In July 2016, a UK asset management industry working group recommended that remuneration committees choose a pay structure that is appropriate for the company's industry and strategy, but that could differ from the traditional salary/bonus/long-term incentive pay model. Given that these types of non-conventional plans could become more common, ISS says when evaluating any such new remuneration programs, it will focus on: 1) whether the structure is consistent with ISS voting guidelines' good practice principles; 2) whether there is a link between the company's strategic goals and the proposed approach; 3) whether the proposed structure has appropriate long-term focus; 4) the extent to which the proposal simplifies executive pay; and 5) the effect on the overall level of pay.
ISS is asking whether there are other issues with new compensation structures that it should take into account. Additionally, ISS is asking if it is appropriate to recommend against the longest tenured remuneration committee member or board chair if there have been serious pay practice concerns over many years.
Non-Executive Director Remuneration (Europe)
Many European investors and companies have an unfavorable view of performance-based compensation granted to non-executive directors. As such, ISS' draft policy update expands the types of grants covered to include all forms of performance-based compensation where previously the policy only addressed stock options.
ISS wants to know if there are any circumstances where performance-based compensation would be appropriate, and whether a carve out or delay in Germany — where there has historically been support for performance-based cash — makes sense.
ISS Introduces New Governance Rating System
ISS has rebranded (again) its governance rating system from QuickScore to QualityScore. The name signifies the addition of a compensation-related item. QualityScore will give extra points to performance-based short- and long-term incentive plans that include relative performance metrics— the most common of which is relative total shareholder return.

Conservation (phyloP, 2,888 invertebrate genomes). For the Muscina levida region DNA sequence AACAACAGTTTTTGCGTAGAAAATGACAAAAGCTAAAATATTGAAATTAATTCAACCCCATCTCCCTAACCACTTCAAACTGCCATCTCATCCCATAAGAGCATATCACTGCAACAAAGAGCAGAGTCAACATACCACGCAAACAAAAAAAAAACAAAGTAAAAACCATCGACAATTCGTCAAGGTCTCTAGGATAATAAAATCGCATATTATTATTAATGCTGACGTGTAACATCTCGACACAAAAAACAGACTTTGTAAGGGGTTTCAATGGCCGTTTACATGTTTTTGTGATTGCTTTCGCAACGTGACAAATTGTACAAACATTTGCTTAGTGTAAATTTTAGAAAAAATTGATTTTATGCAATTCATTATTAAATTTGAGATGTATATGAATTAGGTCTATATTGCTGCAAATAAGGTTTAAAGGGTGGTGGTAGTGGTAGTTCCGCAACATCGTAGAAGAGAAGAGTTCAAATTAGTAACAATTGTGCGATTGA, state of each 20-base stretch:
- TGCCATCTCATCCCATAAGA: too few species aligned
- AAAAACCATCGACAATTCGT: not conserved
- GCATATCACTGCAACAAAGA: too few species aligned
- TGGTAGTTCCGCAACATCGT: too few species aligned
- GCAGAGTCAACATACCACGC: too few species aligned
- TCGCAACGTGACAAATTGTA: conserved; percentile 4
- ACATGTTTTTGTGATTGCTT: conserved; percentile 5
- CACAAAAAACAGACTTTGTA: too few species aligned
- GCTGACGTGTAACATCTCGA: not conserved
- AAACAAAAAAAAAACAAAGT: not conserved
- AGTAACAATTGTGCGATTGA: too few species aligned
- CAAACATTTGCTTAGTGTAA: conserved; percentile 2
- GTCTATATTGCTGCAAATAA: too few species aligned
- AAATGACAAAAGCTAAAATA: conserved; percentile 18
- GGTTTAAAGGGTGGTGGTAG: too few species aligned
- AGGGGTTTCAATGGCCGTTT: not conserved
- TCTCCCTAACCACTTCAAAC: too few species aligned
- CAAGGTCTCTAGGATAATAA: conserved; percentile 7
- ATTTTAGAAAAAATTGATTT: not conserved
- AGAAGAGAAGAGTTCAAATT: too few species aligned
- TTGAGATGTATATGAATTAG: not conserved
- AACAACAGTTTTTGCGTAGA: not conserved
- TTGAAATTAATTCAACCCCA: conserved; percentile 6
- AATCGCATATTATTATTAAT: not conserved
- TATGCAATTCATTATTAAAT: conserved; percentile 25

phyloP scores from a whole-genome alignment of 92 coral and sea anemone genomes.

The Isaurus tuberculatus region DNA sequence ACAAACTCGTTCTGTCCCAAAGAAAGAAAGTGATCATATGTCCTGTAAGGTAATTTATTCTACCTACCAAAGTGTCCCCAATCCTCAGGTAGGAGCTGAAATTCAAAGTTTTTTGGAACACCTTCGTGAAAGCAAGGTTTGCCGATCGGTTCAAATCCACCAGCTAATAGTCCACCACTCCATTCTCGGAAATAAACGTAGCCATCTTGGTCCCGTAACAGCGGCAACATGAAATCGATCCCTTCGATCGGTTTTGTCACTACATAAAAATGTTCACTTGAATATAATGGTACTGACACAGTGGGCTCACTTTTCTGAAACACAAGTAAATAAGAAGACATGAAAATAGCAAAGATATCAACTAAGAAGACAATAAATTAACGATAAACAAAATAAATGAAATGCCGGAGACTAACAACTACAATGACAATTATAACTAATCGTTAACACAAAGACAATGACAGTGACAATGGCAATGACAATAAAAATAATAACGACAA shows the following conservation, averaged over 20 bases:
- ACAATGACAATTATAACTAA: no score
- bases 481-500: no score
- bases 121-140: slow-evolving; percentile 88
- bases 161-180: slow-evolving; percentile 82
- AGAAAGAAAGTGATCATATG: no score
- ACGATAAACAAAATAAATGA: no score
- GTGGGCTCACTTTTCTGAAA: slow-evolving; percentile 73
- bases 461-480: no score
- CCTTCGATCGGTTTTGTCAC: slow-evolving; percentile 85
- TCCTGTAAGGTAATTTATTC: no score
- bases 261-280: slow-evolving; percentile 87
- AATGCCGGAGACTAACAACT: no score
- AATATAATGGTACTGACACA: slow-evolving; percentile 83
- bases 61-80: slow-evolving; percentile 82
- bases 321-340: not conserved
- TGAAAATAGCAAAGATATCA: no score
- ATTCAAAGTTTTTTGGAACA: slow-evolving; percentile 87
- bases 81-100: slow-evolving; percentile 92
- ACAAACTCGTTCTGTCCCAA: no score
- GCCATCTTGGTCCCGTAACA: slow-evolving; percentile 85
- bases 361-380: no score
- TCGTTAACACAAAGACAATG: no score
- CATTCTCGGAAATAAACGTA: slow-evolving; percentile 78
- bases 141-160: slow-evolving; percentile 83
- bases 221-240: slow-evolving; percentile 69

Separately, ISS has opened the data verification period for QualityScore until November 11. This allows companies to verify their governance information ISS has collected is accurate. Click here for more information on how to verify your company's data.
While QualityScore data does not directly affect ISS' vote recommendations, it is marketed as a data set that investors use when flagging potential investment risk or when looking to benchmark governance and compensation-related data.
Governance Policy Updates
IPO Dual-Class Stock (US)
Under the draft policy update, ISS will recommend against directors at companies that go public with a multi class stock structure where the classes do not have equal voting rights. However, ISS will consider reasonable sunset provisions.
ISS asks for comment on the factors to be considered in evaluating a sunset provision, such as length and terms.
Director Overboarding (Europe)
ISS wants to refine its position on an "overboarded" director who holds only non-executive chair positions and directors who are executives of an investment company. Under the proposed policy update, if an individual is a non-executive chair of a company and either 1) holds more than three non-chair non-executive director positions; 2) holds more than one other non-executive chair position and one non-chair non-executive position; or 3) holds any executive position, ISS will recommend voting against that candidate on other company boards (except where they exclusively hold other chair and/or executive positions or where they are elected chair for the first time). ISS also will generally treat investment company officers similarly.
In past years, ISS has announced policy changes that were not circulated for review, and it would not be unexpected for that to happen again this year. ISS expects to release its final policy updates in the second half of November. We will publish an analysis of these final changes for our client community as soon as they are announced. In the meantime, if you have executive compensation or governance questions, please write to email@example.com.